Richard Cohen on the Self Interest of the Press

In this column Richard Cohen of the Washington Post, who once had a claim to be considered something other than the usual self-absorbed member of the coastal press corps, tells us that Patrick Fitzgerald of Brooklyn and Chicago should go away quietly.

He opines that destruction of people’s reputations by the Washington political machines in government or out of "K" Street is OK because that is how " the game is played."

He further opines that illegal release of classified information by government officials to the press in pursuit of the above is acceptable and should be tolerated because, if it is not, then journalists, in Washington, will not be able to ply their trade in the marketplace of information.  Why is that in his opinion?  It is because the leakers in government will be afraid to leak and Mr. Cohen will not then be able to take advantage of this porosity and frailty in our government.

I suggest that the journalists should get up off their dead butts and go out and do their own research rather than waiting for some government (foreign or domestic), lobby or corporation to bring "information" to them for the purpose of manipulating public opinion.

For shame, sir.

Pat Lang

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3 Responses to Richard Cohen on the Self Interest of the Press

  1. RJJ says:

    Cohen may be auditioning for the David Broder role.

  2. Michael Murry says:

    I. F. Stone used to call this type of lazy political gossip-mongering: “access journalism.” Stone despised it and said that we should all proceed from the basic assumption that “governments lie.” Given this obvious truism, who would then care to know what ignorant, mendacious courtier-assassins have to say about anything or each other?
    I frankly admit that I have a severe attitude problem regarding authority of any kind. I learned it growing up in the McCarthy-Republican, red-baiting, allegiance-pledging, “Who Lost China!” fascist witch-hunt era of the late 1950s and early 1960s in America. Given that this ambient atmosphere of repressive social and political paranoia led directly to the American War on Vietnam and my own six years of indentured servitude in the US Navy (during the last eighteen months of which I sought vainly under orders to “Vietnamize” some Vietnamese in their own country), I consider my skeptical views on American misgovernment extremely well founded. In any event, I long ago reduced my philosophy to to three simple things to keep in mind whenever confronted by the spoken or written words of a government bureaucrat — civilian or military — or any of their Pet Press enablers:
    (1) If their lips move, suspect them of lying; (2) if their lips move again, consider your suspicions confirmed; and (3) never forget that if they had a choice between lying and telling the truth, with no adverse consequences either way, that they would lie just to keep in practice.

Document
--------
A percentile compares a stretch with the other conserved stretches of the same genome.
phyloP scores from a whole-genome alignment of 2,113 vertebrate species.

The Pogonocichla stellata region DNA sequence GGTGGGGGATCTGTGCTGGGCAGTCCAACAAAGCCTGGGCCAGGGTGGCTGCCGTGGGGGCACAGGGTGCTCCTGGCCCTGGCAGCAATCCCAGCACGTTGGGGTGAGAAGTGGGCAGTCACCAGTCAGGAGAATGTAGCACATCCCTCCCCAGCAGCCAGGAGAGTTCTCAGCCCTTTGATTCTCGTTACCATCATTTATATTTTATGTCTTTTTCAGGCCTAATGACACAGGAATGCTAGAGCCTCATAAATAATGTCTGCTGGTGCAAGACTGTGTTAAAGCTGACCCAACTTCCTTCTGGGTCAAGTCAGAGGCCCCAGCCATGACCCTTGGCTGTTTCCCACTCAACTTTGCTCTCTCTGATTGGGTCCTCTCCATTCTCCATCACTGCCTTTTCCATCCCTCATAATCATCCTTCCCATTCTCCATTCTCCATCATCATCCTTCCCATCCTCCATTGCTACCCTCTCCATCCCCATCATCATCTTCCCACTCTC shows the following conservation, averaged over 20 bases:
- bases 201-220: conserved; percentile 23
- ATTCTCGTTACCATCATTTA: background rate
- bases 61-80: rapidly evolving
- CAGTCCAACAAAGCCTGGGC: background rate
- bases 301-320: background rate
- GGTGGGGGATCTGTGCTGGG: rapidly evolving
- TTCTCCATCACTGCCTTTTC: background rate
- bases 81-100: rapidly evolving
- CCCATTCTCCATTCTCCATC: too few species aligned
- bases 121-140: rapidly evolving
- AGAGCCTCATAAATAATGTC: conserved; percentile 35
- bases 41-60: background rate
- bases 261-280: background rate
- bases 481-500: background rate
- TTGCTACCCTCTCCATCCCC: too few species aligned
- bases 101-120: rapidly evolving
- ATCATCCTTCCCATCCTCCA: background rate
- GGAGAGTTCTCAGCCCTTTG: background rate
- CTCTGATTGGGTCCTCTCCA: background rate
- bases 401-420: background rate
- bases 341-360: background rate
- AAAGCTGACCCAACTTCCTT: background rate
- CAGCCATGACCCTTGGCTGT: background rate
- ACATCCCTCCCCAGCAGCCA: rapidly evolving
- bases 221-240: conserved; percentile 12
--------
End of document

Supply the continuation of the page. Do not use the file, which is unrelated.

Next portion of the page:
The unconscionable lying has once again led to needless dying. Reporters and journalists need to help us expose the liars and their lies, not condone and excuse them under any circumstances. The lies have dreadful consequences and so the people should regularly run the liars out of office in deserved disgrace. Reporters and journalists need to help facilitate this cleansing process, not work to twart its therapeutic benefits. Life matters more than than lies; and certainly more than the leisure lifestyles of the liars and their suck-up, sycophant stenographers at NNN: the Nationalist News Network.

  3. Some Guy says:

    Very glad you posted on this. That column was surprising and entirely dissappointing. The ethical calculus was unbelievable (burning covert operatives for political payback versus the annoyance of yet another scandal over obstruction of justice, meaning unless you have a scalding case, attempting to punish the abuse of power is the problem). The self-interest, as you note, was naked. And the tone was positively arrogant. From where did Mr. Cohen derive the authority to tell experienced prosecutors, without the benefit of the evidence they have, that they should not bring charges? There has been not one sign that Ftizgerald is a political hack out for cynical revenge. Let the guy finish the investigation and then make up your might on the merit. Nobody but nobody knows yet what he has, although the smoke signals indicate something significant.
    He did a great disservice to himself as a journalisht and to everyone who would like just a portion, just a small measure of accountability for these last few years of power abuse.

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